What Color Means to You.

This is what you are missing if your newspaper does not run B&C in color. The July 7 strip's last panel, in B&W and in color.

It cannot be that bad.

It's only Channel 5 News. Nice touch that only Lucretia shows any color in the entire strip, which is otherwise black and white and shades of gray. Lucretia is just a little ray of sunshine.

Tuesday, July 6, 2010

GoComics Update.

UPDATE! UPDATE! UPDATE! B&C can still be found on The strip has not properly updated since Sunday July 4, 2010 due to an internal error at Uclick. This error is being addressed, and the strip is expected to be current Real Soon Now.

It's back as of 1:00 P.M..

The Man with the Twisted Hare.

Clyde once again demonstrates that a gentle swindle is as good as a gun as he works his begging scam on another susceptible citizen. Clyde is revealing himself to be more and more like Barney in his entrepreneurial skill. Like Barney, Clyde is selling an illusion. And once again, Clyde shows the intuitive grasp of finding the "real" name. Next thing you know, Sherlock Holmes will find that Clyde's real name is Neville.

In a related scam, it appears that B&C has moved permanently from GoComics to The interface at GoComics was much cleaner, but the advertising potential for merchandise appears to be much greater at The credit line is better, anyway. Looks like Clyde marketing savvy is rubbing off on the B&C team.

Monday, July 5, 2010

Intermittently interesting.

Not every strip is a winner. After the multi-layered Sunday July 4, 2010 strip, the July 5 edition heads back into the zero-dimensional universe. On Sunday, we find that Barney is, in a manner of speaking, surrounded by his family -- transmuted into parrots who remind him of his shortcomings, a problem that might be relieved by one of his own remedies, which, inexplicably, he apparently does not use. On Monday, however, we are back into the flatter-land territory of non-dimensionality: INTERESTING is the last thing it might be called. Really, because Clyde flatters Barney by thinking about him as a hackneyed joke, Clyde is interesting to Barney? Yeah, we already got the point that Barney is starved for human contact, and Clyde has become the one person in his life who has shown any interest in him. We get it. Another anvil falls. More like the Sunday strip, please, sirs.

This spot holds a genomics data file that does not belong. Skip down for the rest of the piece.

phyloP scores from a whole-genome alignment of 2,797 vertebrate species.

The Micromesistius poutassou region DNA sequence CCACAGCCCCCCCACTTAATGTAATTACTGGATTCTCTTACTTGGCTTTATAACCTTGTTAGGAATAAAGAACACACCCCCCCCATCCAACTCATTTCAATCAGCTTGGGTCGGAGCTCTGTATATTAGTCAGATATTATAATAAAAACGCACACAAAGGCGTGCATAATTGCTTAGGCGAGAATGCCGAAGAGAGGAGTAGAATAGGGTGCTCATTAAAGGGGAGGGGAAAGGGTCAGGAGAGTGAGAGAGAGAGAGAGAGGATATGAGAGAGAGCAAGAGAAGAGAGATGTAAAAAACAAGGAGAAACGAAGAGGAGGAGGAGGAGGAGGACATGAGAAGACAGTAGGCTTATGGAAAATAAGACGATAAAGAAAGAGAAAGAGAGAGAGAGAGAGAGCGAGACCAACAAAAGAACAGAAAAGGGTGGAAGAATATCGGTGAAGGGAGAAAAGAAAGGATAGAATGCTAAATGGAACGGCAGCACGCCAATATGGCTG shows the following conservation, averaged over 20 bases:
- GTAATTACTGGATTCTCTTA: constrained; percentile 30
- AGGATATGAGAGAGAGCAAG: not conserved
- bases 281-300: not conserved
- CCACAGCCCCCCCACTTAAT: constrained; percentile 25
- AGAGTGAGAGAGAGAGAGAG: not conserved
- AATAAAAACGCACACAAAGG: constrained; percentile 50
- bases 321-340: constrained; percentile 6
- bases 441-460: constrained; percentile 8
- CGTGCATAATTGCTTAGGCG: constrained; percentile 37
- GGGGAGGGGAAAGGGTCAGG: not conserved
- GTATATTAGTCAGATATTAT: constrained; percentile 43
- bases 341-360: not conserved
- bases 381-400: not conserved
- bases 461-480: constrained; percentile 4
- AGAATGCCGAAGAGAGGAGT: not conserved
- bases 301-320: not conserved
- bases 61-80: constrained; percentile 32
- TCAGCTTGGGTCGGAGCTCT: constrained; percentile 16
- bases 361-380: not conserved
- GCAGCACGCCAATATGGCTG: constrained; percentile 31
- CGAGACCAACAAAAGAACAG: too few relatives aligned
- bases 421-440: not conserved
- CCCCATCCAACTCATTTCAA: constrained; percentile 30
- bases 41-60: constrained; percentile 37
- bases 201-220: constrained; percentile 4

Friday, July 2, 2010

Which City Is It?

There's a rather distinctive clue to the location in which Barney & Clyde is set supplied in the July 3, 2010 strip. You would have to be a moron to miss it. Peruse the strip in toto.

Thursday, July 1, 2010

St. Petersburg Times, FL trial run.

Here's what the strip looks like in the St. Petersburg Times. Yes, B&C is B&W. Note that David Clark does not get his due in the credit line. But heed the invitation to fire off an e-mail to with "Comics" in the subject line to register your support for Barney & Clyde.